Being a Roma (assuming Romani identity) does not empower anyone to know/ understand/ interpret “Roma” better. As being a woman is not a guarantee of the truth that she might affirm about “women”. But occupying a subordinated position in a power structure enables someone to be interested to challenge this power structure and to deconstruct it. As those who are occupying privileged positions are more eager to legitimize existing orders. What matters in knowledge production is the standpoint assumed, which includes not only ones position in a power regime, but also his/her set of epistemological and ethical values regarding how unequal societal and political arrangements should be described. Should we pretend that those unequally positioned are equal partners of the game? Or we should better describe how the game functions and how privileged positions are reproduced and maintained among others by hiding the mechanisms through which the very power regimes, within which they are privileged, naturalize the invested and constructed nature of these regimes.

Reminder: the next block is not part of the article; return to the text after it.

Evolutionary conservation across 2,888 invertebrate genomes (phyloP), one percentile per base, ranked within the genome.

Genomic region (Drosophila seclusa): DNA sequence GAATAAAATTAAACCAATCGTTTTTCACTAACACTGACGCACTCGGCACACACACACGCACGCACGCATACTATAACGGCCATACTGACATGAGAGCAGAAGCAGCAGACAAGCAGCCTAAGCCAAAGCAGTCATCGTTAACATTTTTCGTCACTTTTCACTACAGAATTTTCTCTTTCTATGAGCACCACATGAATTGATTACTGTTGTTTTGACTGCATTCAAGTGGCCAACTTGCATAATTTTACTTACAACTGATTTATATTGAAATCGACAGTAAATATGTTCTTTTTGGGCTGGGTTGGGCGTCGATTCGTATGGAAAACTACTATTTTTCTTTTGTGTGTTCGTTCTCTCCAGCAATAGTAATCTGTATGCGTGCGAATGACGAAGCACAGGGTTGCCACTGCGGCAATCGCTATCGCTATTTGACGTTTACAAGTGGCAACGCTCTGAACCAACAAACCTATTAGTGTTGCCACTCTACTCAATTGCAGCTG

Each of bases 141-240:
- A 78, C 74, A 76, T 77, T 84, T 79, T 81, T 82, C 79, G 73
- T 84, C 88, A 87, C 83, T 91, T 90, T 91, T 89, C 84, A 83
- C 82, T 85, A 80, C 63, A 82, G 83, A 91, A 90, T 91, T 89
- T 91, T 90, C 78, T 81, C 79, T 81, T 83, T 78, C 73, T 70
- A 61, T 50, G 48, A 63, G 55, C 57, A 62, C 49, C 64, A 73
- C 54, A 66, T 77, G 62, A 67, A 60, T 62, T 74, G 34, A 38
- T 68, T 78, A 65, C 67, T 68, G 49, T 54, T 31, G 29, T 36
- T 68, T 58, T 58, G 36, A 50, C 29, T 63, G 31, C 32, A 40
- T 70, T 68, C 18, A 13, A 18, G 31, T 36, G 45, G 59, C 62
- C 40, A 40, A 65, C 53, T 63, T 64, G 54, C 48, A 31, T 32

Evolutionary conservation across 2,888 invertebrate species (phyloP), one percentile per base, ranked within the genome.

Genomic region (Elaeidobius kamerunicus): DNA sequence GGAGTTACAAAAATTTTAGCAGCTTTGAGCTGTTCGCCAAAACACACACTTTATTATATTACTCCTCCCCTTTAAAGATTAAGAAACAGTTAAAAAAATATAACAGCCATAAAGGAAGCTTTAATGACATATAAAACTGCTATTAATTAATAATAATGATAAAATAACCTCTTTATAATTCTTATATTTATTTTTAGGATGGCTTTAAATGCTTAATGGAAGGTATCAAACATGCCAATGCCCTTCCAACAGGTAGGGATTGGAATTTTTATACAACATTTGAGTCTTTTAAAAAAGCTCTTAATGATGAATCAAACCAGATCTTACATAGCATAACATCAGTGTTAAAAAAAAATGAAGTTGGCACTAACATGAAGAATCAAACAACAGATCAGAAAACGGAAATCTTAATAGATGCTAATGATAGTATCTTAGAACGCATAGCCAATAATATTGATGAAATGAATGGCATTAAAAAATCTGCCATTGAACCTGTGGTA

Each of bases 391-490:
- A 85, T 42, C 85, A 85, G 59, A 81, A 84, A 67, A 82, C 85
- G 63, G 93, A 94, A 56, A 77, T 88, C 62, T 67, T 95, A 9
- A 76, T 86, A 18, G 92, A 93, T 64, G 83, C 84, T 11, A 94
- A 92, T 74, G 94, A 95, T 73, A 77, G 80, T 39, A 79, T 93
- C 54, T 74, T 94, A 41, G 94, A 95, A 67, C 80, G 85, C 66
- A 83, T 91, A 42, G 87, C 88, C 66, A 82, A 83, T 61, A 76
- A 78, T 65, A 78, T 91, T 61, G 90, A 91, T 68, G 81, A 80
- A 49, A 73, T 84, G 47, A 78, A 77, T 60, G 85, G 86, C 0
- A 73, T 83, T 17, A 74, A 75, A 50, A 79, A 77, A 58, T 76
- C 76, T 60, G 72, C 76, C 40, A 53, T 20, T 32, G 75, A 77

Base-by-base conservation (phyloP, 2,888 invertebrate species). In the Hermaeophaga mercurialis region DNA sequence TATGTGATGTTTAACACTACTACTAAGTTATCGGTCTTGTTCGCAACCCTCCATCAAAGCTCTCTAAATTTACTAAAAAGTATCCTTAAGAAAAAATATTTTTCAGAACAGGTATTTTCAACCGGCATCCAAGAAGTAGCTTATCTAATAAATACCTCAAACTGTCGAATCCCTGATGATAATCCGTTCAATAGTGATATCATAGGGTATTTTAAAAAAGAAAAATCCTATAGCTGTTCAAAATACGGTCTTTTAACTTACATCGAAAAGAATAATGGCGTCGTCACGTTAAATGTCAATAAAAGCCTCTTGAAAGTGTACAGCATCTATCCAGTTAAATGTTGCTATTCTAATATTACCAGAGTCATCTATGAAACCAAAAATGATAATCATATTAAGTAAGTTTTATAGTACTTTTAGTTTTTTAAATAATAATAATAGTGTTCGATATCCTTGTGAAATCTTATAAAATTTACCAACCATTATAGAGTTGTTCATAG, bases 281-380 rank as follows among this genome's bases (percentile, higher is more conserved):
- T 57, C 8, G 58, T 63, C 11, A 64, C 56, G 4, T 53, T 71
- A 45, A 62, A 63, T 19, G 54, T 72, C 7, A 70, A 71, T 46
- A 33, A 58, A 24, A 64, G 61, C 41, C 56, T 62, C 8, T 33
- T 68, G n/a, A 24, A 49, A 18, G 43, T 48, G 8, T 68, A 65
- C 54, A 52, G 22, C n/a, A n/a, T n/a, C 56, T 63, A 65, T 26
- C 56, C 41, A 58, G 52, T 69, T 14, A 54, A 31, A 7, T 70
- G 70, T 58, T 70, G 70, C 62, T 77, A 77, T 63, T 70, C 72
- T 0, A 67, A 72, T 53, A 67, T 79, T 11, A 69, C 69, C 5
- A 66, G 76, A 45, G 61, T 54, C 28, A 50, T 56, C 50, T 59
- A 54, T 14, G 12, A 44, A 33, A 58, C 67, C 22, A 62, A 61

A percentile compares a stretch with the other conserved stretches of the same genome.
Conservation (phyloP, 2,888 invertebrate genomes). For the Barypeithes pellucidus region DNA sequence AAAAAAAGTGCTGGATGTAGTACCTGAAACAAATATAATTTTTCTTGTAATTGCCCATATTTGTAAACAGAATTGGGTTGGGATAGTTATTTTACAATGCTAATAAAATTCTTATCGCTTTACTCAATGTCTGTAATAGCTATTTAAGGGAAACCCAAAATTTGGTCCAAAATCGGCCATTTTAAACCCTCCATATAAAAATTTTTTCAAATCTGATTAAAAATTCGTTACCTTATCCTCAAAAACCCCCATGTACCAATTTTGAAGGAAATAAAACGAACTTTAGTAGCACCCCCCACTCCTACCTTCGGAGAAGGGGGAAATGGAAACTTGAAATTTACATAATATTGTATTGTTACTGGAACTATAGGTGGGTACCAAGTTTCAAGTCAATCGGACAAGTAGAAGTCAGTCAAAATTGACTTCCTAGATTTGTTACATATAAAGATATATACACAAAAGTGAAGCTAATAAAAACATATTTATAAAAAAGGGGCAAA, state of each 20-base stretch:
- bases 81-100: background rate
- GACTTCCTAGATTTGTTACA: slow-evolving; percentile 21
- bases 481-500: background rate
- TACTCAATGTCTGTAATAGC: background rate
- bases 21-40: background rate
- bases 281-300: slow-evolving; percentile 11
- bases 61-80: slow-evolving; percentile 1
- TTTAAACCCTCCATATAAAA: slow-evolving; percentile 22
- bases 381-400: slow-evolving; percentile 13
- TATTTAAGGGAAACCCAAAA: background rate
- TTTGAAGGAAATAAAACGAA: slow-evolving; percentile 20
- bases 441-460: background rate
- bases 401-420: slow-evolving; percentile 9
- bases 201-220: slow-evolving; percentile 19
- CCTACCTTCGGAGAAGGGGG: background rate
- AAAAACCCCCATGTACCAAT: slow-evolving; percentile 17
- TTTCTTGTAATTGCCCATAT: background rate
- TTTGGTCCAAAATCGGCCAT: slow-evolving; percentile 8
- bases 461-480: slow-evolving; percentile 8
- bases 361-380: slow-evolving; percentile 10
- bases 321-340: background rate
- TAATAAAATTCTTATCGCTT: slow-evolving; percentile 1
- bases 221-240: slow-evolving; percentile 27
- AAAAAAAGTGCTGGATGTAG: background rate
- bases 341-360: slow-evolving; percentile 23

In the past few years Romani feminists (women who assume their Romani identity because that matters in the way they are, and who perceive themselves as Roma also through their feminist standpoint) produced critical knowledge about the intersectionality of gender, ethnicity and class. Very often, due to this, they were placed by their Roma male colleagues on the one hand, and by their (feminist or not) non-Roma female and male colleagues on the other hand, to the margins of what was defined by the one or by the other as the legitimate sphere of addressing questions related to gender and/or to ethnic and/or to class inequalities. Their experiences and knowledge should be integrated into the universal flow of exchanges of people and ideas. Their work should be recognized and mainstreamed. And especially when it comes about the very subject of intersectionality, these Romani women scholars, who happen to be feminists, should not be placed into positions, which do not acknowledge them as equal participants of a learning situation.